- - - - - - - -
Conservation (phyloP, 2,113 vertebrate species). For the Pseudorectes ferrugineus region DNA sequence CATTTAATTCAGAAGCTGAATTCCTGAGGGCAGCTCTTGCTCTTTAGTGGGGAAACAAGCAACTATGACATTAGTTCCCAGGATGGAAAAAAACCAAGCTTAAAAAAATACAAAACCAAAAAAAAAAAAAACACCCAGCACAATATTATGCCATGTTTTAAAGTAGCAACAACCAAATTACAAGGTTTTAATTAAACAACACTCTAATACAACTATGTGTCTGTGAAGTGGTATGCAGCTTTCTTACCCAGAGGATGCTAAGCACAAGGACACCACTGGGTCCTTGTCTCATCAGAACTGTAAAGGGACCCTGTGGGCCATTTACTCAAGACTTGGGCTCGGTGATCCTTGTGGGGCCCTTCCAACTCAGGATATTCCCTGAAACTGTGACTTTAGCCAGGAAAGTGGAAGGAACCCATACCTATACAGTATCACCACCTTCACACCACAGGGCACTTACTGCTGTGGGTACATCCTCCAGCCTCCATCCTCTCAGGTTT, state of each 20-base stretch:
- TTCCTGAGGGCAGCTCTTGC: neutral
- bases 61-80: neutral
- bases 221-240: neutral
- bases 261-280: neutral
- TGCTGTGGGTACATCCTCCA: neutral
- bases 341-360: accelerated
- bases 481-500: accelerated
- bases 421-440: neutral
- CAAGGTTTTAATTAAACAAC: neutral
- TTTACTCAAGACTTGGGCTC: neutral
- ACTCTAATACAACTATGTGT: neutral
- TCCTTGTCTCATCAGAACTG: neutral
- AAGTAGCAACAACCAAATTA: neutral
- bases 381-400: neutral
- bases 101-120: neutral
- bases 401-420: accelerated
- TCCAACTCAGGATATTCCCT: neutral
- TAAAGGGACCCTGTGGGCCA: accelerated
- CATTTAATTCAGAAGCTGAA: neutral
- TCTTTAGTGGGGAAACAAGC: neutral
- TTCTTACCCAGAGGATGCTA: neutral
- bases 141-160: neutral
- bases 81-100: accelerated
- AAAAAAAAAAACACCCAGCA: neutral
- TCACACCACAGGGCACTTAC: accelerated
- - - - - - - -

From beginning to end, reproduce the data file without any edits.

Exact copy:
Conservation (phyloP, 2,113 vertebrate species). For the Pseudorectes ferrugineus region DNA sequence CATTTAATTCAGAAGCTGAATTCCTGAGGGCAGCTCTTGCTCTTTAGTGGGGAAACAAGCAACTATGACATTAGTTCCCAGGATGGAAAAAAACCAAGCTTAAAAAAATACAAAACCAAAAAAAAAAAAAACACCCAGCACAATATTATGCCATGTTTTAAAGTAGCAACAACCAAATTACAAGGTTTTAATTAAACAACACTCTAATACAACTATGTGTCTGTGAAGTGGTATGCAGCTTTCTTACCCAGAGGATGCTAAGCACAAGGACACCACTGGGTCCTTGTCTCATCAGAACTGTAAAGGGACCCTGTGGGCCATTTACTCAAGACTTGGGCTCGGTGATCCTTGTGGGGCCCTTCCAACTCAGGATATTCCCTGAAACTGTGACTTTAGCCAGGAAAGTGGAAGGAACCCATACCTATACAGTATCACCACCTTCACACCACAGGGCACTTACTGCTGTGGGTACATCCTCCAGCCTCCATCCTCTCAGGTTT, state of each 20-base stretch:
- TTCCTGAGGGCAGCTCTTGC: neutral
- bases 61-80: neutral
- bases 221-240: neutral
- bases 261-280: neutral
- TGCTGTGGGTACATCCTCCA: neutral
- bases 341-360: accelerated
- bases 481-500: accelerated
- bases 421-440: neutral
- CAAGGTTTTAATTAAACAAC: neutral
- TTTACTCAAGACTTGGGCTC: neutral
- ACTCTAATACAACTATGTGT: neutral
- TCCTTGTCTCATCAGAACTG: neutral
- AAGTAGCAACAACCAAATTA: neutral
- bases 381-400: neutral
- bases 101-120: neutral
- bases 401-420: accelerated
- TCCAACTCAGGATATTCCCT: neutral
- TAAAGGGACCCTGTGGGCCA: accelerated
- CATTTAATTCAGAAGCTGAA: neutral
- TCTTTAGTGGGGAAACAAGC: neutral
- TTCTTACCCAGAGGATGCTA: neutral
- bases 141-160: neutral
- bases 81-100: accelerated
- AAAAAAAAAAACACCCAGCA: neutral
- TCACACCACAGGGCACTTAC: accelerated